Tree Cover & Stormwater Runoff
There are many ways to reduce the amount of stormwater runoff that accumulates during a rain storm, like collecting and reusing rainwater with a cistern, planting a rain garden to capture and clean rainwater, and installing pavement that allows rainwater to soak into the ground. All of these efforts help offset impacts that an area, like Raleigh, experiences when more impervious surfaces (like buildings and driveways) are added to green space.
While residents can make small changes to their daily routine to prevent water pollution from stormwater runoff, nature – specifically trees – is essential to reducing stormwater runoff, too. Trees provide an area for rainwater to land and absorb into the ground opposed to going directly to storm drains or local waterways. Tree roots also take in rainwater, which is good for soils and water quality. A tree canopy, or the leaves at the top of a tree, also capture and slow down rainwater. This decreases the amount of stormwater runoff that reaches the ground and lowers chances of streambank erosion from occurring.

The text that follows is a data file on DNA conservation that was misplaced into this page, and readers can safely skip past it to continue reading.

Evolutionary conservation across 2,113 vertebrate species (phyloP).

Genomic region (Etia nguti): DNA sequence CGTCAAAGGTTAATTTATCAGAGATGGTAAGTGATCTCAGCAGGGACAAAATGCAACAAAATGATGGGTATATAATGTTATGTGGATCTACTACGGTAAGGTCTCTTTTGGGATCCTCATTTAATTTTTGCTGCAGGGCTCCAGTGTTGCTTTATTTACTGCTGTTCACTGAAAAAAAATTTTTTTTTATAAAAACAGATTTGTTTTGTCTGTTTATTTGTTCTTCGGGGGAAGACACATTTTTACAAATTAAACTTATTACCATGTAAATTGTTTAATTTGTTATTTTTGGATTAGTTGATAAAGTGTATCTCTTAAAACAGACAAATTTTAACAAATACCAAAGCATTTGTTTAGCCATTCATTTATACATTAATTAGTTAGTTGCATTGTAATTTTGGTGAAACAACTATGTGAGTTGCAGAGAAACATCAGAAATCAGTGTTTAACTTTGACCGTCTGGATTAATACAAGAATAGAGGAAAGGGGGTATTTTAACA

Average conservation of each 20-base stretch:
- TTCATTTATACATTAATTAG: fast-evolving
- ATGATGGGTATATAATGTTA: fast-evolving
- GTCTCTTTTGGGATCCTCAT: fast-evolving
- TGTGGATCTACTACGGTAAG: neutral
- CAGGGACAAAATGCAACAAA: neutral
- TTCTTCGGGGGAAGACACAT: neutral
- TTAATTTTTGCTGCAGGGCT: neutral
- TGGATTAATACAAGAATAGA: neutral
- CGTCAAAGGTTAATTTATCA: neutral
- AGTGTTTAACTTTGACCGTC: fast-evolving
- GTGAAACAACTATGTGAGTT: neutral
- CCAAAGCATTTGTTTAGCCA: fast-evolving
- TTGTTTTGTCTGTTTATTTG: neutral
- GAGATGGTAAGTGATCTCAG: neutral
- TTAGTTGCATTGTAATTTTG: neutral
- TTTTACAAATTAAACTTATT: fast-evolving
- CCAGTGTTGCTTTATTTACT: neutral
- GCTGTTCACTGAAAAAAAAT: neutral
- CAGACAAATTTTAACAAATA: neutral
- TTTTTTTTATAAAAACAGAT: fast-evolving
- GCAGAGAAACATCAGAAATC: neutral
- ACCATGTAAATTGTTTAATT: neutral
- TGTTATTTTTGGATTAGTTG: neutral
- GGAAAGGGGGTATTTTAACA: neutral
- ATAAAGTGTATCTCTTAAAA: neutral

Planting trees this spring? Here is a list of trees that are best to plant in Raleigh and that soak up rainwater: red maples, sweetbay magnolias, and willows.
The City also provides more flexibility with landscaping requirements (trees and shrubs) for parking lots and protective yards through its Green Stormwater Infrastructure (GSI) initiative. To learn more, contact Raleigh Stormwater at 919-996-3940 or RaleighStormwater@raleighnc.gov.
This article was originally printed in the Stormwater Management Division's Urban Watersheds publication. Subscribe to learn more and to receive stormwater-related news.